Orthodox-Marxist theories sought to win certainty over to the side of revolution, arguing that historical development led inevitably to the creation of a communist society. This is fundamentally misconceived, because there can be nothing certain about the creation of a self-determining society. Certainty can only be on the side of domination. Certainty is to be found in the homogenisation of time, in the freezing of doing into being. Self-determination is inherently uncertain. The death of the old certainties is to be welcomed as a liberation.

For the same reasons, revolution cannot be understood as an answer, but only as a question. It is a question, but not a silly question. When we open the newspaper, turn on the television, look around us, see the beggars in the streets, we know that it is not a silly question. It is a question, because the only way we can now talk about revolution is to say that we do not know the answer. It is a question too because it can no longer be seen as telling people what to do but only as asking and listening. As the Zapatistas put it, “Preguntando caminamos.” Asking we walk.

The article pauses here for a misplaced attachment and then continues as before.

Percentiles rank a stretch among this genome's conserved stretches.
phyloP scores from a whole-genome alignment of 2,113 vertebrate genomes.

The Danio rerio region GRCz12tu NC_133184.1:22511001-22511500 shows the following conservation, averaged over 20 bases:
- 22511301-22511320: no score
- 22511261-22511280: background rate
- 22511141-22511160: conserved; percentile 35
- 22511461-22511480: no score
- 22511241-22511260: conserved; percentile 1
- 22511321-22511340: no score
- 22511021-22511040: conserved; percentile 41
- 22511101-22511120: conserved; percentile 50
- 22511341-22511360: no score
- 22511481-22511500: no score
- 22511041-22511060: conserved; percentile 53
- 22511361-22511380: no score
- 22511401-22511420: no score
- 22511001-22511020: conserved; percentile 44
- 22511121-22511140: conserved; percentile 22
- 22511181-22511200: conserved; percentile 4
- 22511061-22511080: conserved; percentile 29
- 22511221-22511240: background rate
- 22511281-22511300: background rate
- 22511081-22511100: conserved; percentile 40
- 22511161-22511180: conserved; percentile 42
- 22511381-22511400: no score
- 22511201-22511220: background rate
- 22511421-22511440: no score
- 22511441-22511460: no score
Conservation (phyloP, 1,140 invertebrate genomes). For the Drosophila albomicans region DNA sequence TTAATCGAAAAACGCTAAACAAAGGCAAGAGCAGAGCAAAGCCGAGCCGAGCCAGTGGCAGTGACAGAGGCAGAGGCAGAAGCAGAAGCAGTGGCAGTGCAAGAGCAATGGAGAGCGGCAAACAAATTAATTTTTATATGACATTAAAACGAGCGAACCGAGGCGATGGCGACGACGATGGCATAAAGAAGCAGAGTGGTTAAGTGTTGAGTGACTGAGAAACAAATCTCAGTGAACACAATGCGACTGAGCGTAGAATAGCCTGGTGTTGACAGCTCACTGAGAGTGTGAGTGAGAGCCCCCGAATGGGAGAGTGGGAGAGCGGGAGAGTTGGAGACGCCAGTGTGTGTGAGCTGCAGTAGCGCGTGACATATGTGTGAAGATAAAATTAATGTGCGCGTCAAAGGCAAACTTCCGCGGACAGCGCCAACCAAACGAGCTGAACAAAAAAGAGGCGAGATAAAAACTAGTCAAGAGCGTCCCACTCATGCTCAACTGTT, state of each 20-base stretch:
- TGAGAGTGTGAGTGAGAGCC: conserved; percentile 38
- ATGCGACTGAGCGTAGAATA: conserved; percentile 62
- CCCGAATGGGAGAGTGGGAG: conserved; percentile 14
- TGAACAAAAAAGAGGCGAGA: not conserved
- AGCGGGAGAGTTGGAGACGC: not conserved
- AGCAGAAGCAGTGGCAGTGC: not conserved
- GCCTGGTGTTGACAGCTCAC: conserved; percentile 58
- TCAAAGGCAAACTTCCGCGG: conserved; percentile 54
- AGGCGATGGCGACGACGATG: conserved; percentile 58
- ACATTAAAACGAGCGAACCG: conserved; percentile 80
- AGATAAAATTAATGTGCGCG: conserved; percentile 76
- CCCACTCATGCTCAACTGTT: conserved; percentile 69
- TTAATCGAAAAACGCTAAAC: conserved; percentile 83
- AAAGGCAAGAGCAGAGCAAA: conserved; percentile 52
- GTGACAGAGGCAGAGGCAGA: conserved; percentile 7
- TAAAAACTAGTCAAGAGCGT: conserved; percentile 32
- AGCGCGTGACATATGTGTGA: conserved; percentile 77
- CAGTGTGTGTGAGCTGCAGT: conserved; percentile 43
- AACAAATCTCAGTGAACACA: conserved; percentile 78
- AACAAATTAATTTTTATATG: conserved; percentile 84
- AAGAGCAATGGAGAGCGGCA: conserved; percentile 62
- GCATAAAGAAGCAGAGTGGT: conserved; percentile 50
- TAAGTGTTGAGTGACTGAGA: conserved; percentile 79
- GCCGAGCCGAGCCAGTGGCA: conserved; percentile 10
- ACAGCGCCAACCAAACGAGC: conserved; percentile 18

Reference:

Bloch Ernst (1964) Tübinger Einleitung in die Philosophie (2 Bde) (Frankfurt: Suhrkamp

Note :

This argument is developed much more fully in my book, Change the World without taking Power, Pluto Press, London, 2002 (ISBN 0745318630 for paperbacks and 0745318649 for hardbacks). To order, visit the Pluto website: www.plutobooks.com

John Holloway is a professor in sociology in the Instituto de Ciencias Sociales y Humanidades of the Benemérita Universidad Autónoma de Puebla. He has written widely on Marxist theory. His recent books include Change the World without taking Power, Pluto Press, London, 2002 and Zapatista! Reinventing revolution in Mexico (edited with Eloína Peláez), Pluto Press, London, 1998.

i Adorno makes the same point (1990, pp. 377-378): ‘Greyness could not fill us with despair if our minds did not harbour the concept of different colours, scattered traces of which are not absent from the negative whole.’ But he immediately gives the point a pessimistic, reactionary twist quite different from Bloch by adding ‘The traces always come from the past and our hopes come from that which was or is doomed.’ The different colours do not come from the past: they come from present resistance.